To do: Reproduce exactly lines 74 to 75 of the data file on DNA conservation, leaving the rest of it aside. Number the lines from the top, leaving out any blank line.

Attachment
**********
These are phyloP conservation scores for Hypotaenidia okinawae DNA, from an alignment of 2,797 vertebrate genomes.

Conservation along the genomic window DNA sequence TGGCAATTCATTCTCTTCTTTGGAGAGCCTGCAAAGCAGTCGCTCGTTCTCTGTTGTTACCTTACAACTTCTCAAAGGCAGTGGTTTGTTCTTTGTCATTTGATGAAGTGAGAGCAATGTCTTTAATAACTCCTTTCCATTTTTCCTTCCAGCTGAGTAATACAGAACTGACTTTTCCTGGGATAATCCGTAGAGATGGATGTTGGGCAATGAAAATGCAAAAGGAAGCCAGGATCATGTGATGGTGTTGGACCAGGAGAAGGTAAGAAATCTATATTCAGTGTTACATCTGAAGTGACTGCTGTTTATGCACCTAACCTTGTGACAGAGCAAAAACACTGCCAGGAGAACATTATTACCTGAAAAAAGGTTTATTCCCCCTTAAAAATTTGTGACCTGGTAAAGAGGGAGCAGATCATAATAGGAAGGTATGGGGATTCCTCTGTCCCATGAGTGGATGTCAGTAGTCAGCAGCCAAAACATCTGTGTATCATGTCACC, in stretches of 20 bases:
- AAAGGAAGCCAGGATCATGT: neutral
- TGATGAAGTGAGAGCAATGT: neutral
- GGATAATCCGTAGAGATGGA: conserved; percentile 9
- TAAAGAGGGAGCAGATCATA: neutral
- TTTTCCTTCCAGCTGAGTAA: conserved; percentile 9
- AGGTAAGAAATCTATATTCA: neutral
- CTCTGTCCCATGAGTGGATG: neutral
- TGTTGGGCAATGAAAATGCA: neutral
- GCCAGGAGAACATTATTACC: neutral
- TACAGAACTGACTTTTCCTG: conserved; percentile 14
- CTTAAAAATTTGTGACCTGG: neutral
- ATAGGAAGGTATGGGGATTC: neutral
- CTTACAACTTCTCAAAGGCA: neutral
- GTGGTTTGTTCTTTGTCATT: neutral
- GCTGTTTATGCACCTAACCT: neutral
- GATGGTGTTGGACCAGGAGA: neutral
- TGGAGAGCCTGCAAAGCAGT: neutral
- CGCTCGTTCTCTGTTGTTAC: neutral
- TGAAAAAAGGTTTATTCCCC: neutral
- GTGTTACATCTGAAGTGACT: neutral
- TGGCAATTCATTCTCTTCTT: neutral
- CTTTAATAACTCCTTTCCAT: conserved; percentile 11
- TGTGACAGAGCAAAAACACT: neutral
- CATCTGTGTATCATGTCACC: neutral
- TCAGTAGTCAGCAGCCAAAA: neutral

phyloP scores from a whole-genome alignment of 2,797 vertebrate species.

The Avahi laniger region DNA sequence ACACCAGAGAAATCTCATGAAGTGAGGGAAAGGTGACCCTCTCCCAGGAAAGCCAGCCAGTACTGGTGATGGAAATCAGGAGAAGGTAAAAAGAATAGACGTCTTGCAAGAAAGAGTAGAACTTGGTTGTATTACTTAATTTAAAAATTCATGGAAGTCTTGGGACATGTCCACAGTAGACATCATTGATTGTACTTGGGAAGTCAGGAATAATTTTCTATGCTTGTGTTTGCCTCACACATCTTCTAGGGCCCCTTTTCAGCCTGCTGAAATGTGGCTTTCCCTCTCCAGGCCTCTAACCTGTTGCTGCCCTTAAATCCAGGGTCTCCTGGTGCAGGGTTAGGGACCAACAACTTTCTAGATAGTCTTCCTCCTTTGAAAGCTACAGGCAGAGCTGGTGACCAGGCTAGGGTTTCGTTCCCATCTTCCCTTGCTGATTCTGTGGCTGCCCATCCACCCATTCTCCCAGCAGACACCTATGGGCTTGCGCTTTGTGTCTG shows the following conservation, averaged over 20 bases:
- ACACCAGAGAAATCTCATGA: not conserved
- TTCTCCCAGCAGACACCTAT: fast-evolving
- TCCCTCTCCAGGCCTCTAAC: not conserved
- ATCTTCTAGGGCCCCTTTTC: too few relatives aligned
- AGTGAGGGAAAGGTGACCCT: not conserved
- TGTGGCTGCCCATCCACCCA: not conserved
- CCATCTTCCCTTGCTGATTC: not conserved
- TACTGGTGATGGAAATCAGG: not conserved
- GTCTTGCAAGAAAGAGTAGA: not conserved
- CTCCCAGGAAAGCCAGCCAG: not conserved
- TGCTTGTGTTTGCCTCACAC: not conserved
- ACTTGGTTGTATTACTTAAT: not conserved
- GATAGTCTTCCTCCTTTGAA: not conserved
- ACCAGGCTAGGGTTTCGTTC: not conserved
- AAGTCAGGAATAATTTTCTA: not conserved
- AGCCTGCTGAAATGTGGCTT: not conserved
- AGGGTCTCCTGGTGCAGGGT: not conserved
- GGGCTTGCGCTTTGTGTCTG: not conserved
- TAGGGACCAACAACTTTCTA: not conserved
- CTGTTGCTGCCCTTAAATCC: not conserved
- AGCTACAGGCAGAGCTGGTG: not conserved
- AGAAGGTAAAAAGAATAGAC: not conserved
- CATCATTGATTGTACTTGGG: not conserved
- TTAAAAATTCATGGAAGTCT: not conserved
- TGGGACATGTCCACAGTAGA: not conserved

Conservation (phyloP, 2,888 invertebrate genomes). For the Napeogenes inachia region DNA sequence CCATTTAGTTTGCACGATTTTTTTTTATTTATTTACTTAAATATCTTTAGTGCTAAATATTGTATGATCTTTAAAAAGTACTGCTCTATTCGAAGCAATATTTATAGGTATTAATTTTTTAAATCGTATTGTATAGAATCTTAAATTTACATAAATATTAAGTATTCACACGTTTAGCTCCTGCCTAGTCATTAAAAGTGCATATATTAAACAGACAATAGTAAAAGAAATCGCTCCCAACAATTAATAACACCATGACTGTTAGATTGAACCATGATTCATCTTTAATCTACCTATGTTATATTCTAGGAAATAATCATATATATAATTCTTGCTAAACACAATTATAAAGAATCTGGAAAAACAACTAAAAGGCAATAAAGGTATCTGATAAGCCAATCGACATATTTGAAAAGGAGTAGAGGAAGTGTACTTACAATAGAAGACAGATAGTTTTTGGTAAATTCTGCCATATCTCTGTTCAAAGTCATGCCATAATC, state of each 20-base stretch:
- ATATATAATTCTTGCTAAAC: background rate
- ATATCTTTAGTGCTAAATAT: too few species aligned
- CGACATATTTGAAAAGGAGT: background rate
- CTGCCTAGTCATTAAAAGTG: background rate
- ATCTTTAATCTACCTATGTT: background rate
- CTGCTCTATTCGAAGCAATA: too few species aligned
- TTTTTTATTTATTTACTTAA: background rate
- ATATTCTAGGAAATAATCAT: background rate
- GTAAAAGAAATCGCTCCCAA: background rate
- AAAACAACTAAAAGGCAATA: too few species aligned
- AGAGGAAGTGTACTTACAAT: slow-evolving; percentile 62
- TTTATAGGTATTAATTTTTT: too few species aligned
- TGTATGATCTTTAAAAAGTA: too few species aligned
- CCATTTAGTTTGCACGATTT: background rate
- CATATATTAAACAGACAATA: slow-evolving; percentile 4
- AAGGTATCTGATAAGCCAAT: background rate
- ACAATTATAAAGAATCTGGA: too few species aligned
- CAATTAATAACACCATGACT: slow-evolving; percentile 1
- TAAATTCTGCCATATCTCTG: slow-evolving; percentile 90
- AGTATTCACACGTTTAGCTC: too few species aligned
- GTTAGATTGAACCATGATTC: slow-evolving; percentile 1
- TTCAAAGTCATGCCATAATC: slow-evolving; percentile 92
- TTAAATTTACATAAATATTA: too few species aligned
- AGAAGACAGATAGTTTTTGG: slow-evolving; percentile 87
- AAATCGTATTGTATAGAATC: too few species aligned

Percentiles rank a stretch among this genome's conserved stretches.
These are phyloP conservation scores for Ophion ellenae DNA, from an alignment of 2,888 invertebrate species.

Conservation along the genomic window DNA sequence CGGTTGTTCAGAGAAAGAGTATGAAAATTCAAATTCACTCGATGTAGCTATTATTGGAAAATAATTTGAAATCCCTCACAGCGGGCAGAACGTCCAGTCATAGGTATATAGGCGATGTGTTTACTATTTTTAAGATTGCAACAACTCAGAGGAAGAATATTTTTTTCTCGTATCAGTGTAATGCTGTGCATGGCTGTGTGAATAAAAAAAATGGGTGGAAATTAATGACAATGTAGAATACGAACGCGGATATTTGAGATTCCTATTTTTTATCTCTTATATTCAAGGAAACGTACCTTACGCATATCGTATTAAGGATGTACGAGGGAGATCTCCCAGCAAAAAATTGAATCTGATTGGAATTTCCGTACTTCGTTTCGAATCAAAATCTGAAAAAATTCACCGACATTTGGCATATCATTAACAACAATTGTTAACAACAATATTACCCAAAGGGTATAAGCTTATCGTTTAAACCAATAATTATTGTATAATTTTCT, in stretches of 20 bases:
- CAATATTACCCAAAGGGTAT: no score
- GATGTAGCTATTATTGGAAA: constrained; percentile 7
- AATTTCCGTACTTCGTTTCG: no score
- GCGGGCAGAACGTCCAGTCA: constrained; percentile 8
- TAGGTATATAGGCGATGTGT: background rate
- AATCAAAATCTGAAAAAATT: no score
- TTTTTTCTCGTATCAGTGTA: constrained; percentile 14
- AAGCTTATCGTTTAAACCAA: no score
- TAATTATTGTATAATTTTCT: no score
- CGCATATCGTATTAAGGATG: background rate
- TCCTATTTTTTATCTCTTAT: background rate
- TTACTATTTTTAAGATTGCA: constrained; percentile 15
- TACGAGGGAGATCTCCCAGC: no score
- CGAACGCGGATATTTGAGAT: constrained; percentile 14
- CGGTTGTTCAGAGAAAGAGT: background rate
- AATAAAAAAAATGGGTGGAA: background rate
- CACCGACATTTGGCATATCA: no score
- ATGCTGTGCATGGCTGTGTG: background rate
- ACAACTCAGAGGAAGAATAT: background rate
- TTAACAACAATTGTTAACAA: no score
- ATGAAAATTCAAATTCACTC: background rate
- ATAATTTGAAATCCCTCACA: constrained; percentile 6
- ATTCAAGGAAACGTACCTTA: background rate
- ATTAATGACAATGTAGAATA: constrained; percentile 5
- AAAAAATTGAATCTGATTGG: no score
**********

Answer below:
- TAAATTCTGCCATATCTCTG: slow-evolving; percentile 90
- AGTATTCACACGTTTAGCTC: too few species aligned